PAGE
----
Ski-Flying: Related Catecholamine Excretion Compared with Cross-Country Skiing** Supported by Bundesinstitut für Sportwissenschaften, Köln-Lövenich, FRG
14 March 2008 (online)
We examined the catecholamine excretion and its performance-diagnostic relevance in athletes of the German National Team during ski-flying and cross-country skiing.
Five athletes were examined during the 1986 World Championship ski-flying competition and eight athletes during a 24-km cross-country qualification test. There is little doubt that the special competitive conditions have considerable influence on the usefulness of these data. We decided to publish the results anyway since the results may expand our knowledge about the performance-diagnostic relevance of catecholamine excretion under competitive conditions. During cross-country skiing, the average noradrenaline elimination (1166 pmol·min-1) was about 150% higher and the average adrenaline elimination (243 pmol·min-1) about 30% lower than during ski-flying. The noradrenaline-adrenaline ratio was about 4.8 in cross-country skiing and 1.3-1.5 in ski-flying. Catecholamine excretion does, as expected, therefore permit differentiation of the various strains on the organism. The impression with respect to performance-diagnostic relevance arises that successful athletes show a more stable and lower excretion of noradrenaline under competitive conditions. This can only be a preliminary statement; it should serve to stimulate discussion and further investigations of the problem.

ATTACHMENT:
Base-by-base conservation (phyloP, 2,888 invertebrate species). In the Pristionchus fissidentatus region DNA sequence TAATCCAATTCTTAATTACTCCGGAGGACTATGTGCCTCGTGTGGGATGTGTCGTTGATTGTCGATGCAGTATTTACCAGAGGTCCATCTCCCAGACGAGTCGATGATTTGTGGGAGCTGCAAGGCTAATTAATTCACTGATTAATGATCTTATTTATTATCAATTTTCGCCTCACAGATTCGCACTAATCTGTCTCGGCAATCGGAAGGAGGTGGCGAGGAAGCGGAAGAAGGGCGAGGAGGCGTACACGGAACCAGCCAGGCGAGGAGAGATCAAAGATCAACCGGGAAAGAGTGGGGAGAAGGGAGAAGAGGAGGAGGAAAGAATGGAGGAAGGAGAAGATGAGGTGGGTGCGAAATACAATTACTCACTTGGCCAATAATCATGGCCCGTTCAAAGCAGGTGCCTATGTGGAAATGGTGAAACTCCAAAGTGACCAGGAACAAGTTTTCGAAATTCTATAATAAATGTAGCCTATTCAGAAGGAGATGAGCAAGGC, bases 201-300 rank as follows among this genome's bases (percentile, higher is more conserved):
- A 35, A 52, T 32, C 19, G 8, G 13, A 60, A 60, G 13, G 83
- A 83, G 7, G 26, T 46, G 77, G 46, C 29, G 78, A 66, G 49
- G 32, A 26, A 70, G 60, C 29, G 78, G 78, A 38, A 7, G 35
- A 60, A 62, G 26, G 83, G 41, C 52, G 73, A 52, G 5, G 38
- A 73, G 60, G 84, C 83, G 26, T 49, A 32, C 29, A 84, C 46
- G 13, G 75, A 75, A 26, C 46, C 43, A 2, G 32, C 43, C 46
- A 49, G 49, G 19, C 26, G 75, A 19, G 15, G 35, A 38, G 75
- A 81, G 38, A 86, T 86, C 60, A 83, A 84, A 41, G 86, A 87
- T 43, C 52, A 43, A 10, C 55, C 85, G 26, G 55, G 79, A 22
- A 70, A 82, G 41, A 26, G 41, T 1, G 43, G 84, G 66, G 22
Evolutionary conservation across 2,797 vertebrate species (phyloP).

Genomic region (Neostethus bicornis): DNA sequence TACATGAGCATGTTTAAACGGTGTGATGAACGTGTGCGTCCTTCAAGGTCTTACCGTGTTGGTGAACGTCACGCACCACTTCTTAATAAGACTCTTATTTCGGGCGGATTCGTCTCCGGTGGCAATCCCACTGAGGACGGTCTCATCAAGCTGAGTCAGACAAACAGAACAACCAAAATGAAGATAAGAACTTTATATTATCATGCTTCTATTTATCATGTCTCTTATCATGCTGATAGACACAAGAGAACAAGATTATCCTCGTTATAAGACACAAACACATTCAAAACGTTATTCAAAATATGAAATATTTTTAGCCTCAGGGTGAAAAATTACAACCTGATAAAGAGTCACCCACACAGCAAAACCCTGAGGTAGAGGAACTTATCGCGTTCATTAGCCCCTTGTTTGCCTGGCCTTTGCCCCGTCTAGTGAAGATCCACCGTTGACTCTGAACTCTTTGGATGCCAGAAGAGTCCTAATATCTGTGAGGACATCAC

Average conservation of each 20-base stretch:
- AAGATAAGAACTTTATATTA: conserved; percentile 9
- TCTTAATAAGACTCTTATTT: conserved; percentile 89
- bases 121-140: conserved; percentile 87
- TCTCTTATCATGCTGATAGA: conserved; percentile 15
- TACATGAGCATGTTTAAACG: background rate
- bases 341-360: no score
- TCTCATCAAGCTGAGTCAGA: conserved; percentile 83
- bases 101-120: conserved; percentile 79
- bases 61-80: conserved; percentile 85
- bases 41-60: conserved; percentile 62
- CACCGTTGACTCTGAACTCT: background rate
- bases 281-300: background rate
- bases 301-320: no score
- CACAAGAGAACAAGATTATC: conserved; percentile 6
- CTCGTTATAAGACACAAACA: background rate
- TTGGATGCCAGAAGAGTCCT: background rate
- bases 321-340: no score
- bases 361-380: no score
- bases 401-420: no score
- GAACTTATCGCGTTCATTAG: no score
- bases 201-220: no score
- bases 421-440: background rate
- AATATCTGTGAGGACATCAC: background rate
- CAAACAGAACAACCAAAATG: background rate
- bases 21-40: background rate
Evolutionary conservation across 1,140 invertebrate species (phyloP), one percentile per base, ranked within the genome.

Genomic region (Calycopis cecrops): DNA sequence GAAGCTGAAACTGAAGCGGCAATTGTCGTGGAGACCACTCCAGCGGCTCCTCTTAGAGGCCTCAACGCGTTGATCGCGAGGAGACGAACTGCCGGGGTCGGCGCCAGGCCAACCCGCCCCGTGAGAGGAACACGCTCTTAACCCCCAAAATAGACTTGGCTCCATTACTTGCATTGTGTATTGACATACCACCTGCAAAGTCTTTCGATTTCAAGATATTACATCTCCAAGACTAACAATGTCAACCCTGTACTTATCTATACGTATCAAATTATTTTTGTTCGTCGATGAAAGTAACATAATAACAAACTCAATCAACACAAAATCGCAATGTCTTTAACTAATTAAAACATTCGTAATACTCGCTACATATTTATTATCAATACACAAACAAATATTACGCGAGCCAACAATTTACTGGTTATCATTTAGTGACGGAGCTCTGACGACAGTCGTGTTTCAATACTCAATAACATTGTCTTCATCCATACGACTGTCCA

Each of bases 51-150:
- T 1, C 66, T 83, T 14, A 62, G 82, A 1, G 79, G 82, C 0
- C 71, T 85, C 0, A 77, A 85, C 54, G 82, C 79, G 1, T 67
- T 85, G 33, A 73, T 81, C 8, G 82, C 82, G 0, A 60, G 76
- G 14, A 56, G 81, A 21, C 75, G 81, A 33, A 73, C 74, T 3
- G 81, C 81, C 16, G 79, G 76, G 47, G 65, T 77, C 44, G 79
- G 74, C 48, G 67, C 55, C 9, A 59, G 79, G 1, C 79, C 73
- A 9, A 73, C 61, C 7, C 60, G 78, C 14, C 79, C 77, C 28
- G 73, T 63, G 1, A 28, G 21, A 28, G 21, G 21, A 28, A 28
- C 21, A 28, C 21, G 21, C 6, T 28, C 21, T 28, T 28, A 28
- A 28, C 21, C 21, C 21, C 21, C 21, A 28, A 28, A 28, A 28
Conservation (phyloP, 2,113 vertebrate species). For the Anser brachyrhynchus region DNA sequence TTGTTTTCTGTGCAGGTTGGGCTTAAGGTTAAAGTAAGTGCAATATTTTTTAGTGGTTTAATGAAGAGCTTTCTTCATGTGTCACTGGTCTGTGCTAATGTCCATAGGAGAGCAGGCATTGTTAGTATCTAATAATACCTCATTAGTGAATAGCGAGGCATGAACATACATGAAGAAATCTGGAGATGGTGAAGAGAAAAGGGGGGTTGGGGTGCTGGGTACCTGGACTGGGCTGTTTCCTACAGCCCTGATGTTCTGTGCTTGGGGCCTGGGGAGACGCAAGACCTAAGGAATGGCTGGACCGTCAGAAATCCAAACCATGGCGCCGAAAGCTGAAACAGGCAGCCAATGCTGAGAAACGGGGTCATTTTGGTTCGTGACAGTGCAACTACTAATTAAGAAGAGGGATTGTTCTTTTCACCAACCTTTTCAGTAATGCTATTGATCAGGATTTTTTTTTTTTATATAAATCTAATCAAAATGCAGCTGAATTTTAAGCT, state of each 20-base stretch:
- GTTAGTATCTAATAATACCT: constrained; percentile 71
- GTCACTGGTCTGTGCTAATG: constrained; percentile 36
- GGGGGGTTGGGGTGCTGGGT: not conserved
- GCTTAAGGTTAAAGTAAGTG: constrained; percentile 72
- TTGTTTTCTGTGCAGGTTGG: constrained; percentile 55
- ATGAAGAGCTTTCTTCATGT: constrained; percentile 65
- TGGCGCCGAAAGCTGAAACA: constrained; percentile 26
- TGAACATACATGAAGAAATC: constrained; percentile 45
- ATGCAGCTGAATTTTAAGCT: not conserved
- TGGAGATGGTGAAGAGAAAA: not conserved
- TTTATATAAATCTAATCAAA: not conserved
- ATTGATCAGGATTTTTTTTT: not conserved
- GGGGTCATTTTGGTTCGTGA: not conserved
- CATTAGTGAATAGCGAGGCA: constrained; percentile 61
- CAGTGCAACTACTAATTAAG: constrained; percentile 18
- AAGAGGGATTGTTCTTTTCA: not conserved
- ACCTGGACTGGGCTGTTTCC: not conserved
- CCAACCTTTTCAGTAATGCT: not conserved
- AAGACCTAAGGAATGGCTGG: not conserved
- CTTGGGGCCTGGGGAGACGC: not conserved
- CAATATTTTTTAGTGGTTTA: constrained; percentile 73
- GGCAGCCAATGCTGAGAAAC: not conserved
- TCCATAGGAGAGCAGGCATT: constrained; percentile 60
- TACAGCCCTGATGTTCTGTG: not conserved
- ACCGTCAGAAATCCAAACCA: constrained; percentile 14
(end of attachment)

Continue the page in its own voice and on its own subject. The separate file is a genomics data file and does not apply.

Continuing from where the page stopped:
ski-flying - cross-country skiing - catecholamines